War Children and War Orphans
For War Children and War Orphans, the victories in the early days of June, 1944 were costly. My father, thought a veteran of Normandy, lost his life later in the war. We don’t celebrating the lives lost.; but celebrate the freedoms won on this, the 75th anniversary of D-Day.
The tens of thousands of war children and war orphans’ lives are transformed by the acts war. Children are affected on both sides of the fence. The costs to children are little noticed, or written about. There are rarely safe spaces for them? I never had a place where I could go to grieve, or be comforted. No one provided hot chocolate or play dough to distract us from the realization of our great losses. We lost important people, fathers, and/or brothers, who were a part of our lives, only in their deaths.
Lost in Both Victory and Defeat
No one helped us overcome our grief, or feelings of isolation, or loneliness. There is a book, Lost in the Victory: Reflections of American War Orphans of World War II, by Susan Hadler and Ann Mix, and also a website www.awon.org, founded in 1991, by Ann Mix. The book and the website reflect on the lives of war children and war orphans, whose fathers were lost in WWII. We are all “lost,” whether in victory or defeat. The children of dead soldiers mourn on both sides of every conflict.
The War is Never Over
This month we celebrate the anniversary of D-Day. We want to honor those who fought and died on the beaches of Normandy to free the world from Nazi Germany. For the children left behind, that victory has been bittersweet. We are like the few surviving veterans of WWII; our time for being a war orphan is drawing to a close.
My father was a Glider Pilot who lost his life while training for the Rhine River crossing into Germany in 1945. I was eight months old. In the book, Into the Valley: The Untold Story of USAAF Troop Carrier in World War II, by Colonel Charles H. Young, there is a description of my father’s accident.
Glider Pilot Training
“The training regimen, which included every aspect—both mental and physical—was intense, as was the winter weather. A new airfield—at Tours—[France] was added by the 439th. Designated A-39B, it was used for intensified glider training and practice. Two glider pilots of the 94th TCS, Walter B. Lindberg, and Elden W. Mueller, both veterans of Normandy, Southern France and Holland, were killed when the tail of their glider was struck by a towrope from a C-47. The tail section was severed, and the glider fell uncontrollably to earth, its nose penetrating six feet into the hard, winter ground.”
For the war children and war orphans, the war was never really over. My father’s death has been like wearing a scarlet letter, because it is the first thing people learn about me. Today, children of veterans killed in action belong to Gold Star families. I have never been designated as a Gold Star daughter.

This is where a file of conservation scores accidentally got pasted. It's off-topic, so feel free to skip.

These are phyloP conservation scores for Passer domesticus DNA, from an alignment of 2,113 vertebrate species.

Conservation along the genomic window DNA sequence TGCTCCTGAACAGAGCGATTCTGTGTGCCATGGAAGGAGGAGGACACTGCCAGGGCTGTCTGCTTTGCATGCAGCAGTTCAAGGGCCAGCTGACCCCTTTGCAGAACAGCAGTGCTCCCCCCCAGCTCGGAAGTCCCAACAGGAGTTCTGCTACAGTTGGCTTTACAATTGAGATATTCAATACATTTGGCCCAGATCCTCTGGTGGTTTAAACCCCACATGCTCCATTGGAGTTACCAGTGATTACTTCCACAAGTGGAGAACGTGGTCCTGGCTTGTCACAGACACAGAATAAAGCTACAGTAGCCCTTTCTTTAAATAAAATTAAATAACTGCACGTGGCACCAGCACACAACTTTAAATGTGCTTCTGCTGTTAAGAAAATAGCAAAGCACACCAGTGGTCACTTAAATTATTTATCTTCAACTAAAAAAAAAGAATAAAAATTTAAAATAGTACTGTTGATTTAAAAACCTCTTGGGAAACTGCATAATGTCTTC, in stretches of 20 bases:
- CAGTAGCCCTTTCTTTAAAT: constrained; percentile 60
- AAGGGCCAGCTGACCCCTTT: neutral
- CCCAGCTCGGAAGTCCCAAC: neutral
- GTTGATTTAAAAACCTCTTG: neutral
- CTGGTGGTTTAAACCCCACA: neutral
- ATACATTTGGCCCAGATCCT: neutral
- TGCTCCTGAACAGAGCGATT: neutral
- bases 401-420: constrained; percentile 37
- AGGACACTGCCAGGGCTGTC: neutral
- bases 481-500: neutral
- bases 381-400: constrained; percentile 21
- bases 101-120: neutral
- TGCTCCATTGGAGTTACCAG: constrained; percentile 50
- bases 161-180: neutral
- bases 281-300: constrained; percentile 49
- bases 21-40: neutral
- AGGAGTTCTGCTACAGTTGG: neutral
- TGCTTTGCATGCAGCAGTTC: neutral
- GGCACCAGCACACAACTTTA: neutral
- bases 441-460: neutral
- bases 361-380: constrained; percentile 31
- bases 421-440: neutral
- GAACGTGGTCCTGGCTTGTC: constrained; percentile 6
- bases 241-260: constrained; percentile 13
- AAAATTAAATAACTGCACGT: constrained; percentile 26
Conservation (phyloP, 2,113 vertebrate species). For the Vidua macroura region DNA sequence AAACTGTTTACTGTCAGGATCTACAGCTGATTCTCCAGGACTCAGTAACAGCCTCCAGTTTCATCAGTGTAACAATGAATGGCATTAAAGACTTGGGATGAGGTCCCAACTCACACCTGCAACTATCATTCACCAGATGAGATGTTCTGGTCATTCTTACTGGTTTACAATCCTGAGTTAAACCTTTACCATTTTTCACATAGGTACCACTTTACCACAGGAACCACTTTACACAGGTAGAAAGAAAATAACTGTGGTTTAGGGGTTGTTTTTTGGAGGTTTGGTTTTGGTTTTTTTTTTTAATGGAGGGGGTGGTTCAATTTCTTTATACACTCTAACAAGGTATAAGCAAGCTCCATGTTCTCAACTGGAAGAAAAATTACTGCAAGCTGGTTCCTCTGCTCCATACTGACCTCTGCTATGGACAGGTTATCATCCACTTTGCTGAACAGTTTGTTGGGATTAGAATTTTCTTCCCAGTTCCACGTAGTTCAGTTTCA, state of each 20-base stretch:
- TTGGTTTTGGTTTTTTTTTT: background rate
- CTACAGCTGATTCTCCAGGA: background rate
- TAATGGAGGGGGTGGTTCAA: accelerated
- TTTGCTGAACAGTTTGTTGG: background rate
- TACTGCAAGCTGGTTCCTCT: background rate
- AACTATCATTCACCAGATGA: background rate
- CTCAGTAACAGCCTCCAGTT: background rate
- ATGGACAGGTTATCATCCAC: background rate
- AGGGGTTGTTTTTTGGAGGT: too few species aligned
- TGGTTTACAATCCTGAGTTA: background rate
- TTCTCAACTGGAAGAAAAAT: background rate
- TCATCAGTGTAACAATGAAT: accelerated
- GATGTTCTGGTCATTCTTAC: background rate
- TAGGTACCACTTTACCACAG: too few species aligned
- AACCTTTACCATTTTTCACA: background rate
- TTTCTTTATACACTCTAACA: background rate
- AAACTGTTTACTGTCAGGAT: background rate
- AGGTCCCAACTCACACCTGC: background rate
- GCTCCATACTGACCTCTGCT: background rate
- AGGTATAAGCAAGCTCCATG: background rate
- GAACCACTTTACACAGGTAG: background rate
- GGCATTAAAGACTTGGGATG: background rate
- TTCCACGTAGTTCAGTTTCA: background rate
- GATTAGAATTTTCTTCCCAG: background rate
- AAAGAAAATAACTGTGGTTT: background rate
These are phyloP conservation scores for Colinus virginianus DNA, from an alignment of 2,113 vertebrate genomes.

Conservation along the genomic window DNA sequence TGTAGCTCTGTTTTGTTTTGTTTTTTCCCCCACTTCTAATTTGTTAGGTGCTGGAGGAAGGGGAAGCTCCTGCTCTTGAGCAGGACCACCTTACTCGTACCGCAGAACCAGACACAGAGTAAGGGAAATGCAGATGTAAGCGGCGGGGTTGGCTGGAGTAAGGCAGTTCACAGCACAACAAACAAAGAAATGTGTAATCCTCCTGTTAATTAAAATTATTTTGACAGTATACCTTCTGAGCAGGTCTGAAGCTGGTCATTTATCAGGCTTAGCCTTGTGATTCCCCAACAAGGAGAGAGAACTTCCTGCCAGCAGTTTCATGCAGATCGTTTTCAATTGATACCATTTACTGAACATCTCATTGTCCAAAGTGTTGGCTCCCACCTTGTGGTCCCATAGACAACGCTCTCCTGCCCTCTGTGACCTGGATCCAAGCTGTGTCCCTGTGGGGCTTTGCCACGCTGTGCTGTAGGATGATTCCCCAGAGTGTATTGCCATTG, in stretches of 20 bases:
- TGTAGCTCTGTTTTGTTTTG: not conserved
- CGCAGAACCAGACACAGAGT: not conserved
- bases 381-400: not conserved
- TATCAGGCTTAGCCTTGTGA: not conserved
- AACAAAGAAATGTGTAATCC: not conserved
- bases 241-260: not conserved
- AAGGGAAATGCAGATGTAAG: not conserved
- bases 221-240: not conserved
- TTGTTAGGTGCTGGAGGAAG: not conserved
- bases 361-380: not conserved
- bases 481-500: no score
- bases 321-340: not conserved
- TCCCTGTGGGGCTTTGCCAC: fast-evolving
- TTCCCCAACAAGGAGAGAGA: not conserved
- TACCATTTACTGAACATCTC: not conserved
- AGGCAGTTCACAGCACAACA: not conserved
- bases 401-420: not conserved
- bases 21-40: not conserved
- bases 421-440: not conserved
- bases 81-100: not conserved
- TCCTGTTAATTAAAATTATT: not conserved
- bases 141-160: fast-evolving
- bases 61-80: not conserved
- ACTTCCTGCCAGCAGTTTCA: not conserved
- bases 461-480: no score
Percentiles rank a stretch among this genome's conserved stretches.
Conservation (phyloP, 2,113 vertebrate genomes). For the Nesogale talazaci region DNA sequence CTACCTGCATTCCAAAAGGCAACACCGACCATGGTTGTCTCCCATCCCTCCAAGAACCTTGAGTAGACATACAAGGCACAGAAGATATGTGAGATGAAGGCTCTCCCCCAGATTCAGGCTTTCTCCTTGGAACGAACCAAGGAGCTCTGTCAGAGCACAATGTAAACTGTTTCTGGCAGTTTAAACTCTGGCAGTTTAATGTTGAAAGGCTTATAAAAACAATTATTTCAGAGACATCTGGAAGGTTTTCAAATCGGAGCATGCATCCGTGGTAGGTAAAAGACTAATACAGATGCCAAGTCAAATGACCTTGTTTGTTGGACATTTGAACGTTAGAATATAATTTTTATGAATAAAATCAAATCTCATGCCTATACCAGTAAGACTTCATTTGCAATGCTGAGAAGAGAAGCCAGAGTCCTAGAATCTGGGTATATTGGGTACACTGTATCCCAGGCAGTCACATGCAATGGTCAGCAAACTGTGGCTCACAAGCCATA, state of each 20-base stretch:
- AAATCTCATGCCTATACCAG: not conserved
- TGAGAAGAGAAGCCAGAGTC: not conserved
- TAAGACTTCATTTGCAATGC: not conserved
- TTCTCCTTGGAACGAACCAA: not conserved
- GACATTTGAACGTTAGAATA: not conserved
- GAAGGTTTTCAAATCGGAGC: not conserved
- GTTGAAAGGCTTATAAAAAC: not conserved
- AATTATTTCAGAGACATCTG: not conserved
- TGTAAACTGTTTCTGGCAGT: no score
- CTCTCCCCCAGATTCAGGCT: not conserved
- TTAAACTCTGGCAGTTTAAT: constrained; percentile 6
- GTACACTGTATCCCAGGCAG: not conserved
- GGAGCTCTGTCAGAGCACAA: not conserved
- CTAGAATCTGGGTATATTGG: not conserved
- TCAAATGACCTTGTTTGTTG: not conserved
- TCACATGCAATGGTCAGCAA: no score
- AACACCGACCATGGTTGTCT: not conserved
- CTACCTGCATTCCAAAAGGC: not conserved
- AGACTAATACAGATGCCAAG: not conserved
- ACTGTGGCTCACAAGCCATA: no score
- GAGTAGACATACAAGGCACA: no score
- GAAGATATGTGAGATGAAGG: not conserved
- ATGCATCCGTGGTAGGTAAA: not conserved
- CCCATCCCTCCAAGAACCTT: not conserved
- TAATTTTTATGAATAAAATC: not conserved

When I was four, my father’s body was brought from Paris, France, to the United States to be buried in Los Angeles, California. There was a funeral; but my mother did not go. She never even visited the burial site. I did not learn the exact location until I was 42 years old. I went there to see it for myself.
When I was in elementary school, the first thing I learned about war was the air raid drills we had. Later, I learned about the Holocaust and the tragedies of the Jews. The war was never talked about with regard to how the war children and war orphans were functioning in our world of poverty and sorrow. The war was never about us, right here in front of us, but it was somewhere far away in the distant past.
The Culture of War
One of the great historians of war culture is Martin van Creveld, a scholar who has written about the many aspects and analyses of war, which are often overlooked. In his book, The Culture of War, he argues that, “. . . there is much more to war than just soldiers killing one another for whatever reason.” The war children and war orphans left behind are an example of how war is much more than battles won and/or soldiers lost. Whenever evaluating events, we ask ourselves, not how much does it cost, but what is it worth? The cost was a life without our fathers; but we believe it was worth the freedom our children are enjoying.
Though I am one of those war orphans, I live in the United States of America. Freedom has been my inheritance from the many wars fought, both here, and on foreign soil. I visited Normandy on D-Day several years ago. Here are some pictures depicting the sacrifices made.
The beach above is sacred ground. No one is allowed to fish, surf, or sun bathe on the beach. It is a tranquil place today, much different than in June 1944, as depicted below on the same beach.
Multitudes of Gratitude
As I walked among the groups of people who were there on that D-Day, I encountered French teenagers who had made a pilgrimage to pay their respects. When they learned I was an American, and heard my story, tears welled up in their eyes. They expressed heart-felt appreciation for the sacrifices that were made for them.
I was amazed that so many young people had such gratitude for the lives lost on behalf of their country. We were able to bond immediately with hugs and instant friendship. All my life I knew my father died for a cause; but at that moment I realized the impact of war spans many generations, not just mine.